Nirvana, n. In the Buddhist religion, a state of pleasurable annihilation awarded to the wise, particularly to those wise enough to understand it. (Ambrose Bierce, The Devil's Dictionary, c. 1911)
Although intended sardonically, there is a serious point here to which Maurice Blondel alludes in the following quotation:
. . . if there is a salvation it cannot be tied to the learned solution of an obscure problem. . . It can only be offered clearly to all. (Action, p. 14)
It might be fruitful for someone to develop a comparison of Buddhism and Christianity on this point. Buddhism is a religion of self-help: "Be ye lamps unto yourselves, etc." Trouble is, how many attain the Goal? And if only a few renunciates ever attain it, how does that help the rest of us poor schleps? By contrast, in Christianity, God, in the person of the Word (Logos) made flesh, does the work for us. Unable ultimately to help ourselves, we are helped by Another. And the help is available to all despite their skills in metaphysics and meditation. (By "do the work for us," I of course do not mean to suggest the sola fide extremism of some Protestants.)
Obviously, what I have just written is but a crude gesture in the direction of a whole constellation of problem-clusters. For example, a thorough comparison would have to go into the role of the Bodhisattva as a sort of helper of samsarically-bound 'schleps.'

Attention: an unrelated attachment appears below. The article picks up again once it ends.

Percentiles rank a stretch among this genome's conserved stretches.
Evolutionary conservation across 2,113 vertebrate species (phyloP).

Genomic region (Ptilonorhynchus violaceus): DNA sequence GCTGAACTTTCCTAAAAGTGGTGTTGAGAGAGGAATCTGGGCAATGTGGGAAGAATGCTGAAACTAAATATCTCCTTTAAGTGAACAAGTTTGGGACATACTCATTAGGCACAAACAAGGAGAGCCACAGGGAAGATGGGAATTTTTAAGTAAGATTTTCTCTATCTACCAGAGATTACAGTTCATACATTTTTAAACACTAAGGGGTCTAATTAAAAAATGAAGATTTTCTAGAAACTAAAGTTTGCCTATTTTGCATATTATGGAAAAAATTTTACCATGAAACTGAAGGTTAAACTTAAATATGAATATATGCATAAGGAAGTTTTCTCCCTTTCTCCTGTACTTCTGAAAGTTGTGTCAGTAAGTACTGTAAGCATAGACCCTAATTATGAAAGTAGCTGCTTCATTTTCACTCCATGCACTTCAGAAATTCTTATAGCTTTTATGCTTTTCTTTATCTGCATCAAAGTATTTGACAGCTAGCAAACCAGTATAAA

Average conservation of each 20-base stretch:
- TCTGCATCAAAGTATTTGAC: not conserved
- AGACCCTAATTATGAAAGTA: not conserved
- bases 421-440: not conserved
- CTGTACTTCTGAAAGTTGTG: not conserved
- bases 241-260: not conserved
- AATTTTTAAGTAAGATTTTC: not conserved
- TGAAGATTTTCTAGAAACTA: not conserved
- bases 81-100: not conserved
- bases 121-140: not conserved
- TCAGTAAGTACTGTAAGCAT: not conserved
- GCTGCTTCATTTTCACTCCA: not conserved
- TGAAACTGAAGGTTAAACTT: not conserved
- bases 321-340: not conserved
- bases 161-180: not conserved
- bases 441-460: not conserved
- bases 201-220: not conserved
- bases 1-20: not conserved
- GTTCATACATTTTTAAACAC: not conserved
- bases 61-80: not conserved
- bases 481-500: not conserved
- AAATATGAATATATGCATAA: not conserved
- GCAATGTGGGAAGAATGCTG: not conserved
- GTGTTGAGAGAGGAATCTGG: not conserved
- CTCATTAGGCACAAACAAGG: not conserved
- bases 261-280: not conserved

Commentators on Maurice Blondel have often noted the similarity of his thought to existentialism. Blondel’s concept of action, for example, is remarkably similar to the concept of existence that we find in Kierkegaard, Heidegger, Jaspers, Sartre and other existentialists. Herewith, a brief comparison of action in Blondel’s L’Action (1893) with Existenz in Heidegger’s Sein und Zeit (1927) with a sidelong glance in the direction of Jean-Paul Sartre.
One doesn’t have to read much Blondel to realize that he uses ‘action’ in a broader way than is philosophically usual. Thus he does not oppose it to theory or contemplation. It includes the latter. Action in Blondel’s sense is a "synthesis of willing, knowing, and being . . . it is the precise point where the world of thought, the moral world, and the world of science converge." (Action, 40) Thus action is not the same as will when the latter is contrasted with intellect: action is at the root of both intellect and will. Action, we could say, is man’s Being, as long as we do not oppose Being to willing or knowing. (I write ‘Being’ rather than ‘being’ to mark what Heidegger calls the ontological difference between das Sein und das Seiende – but I can’t explain that now.)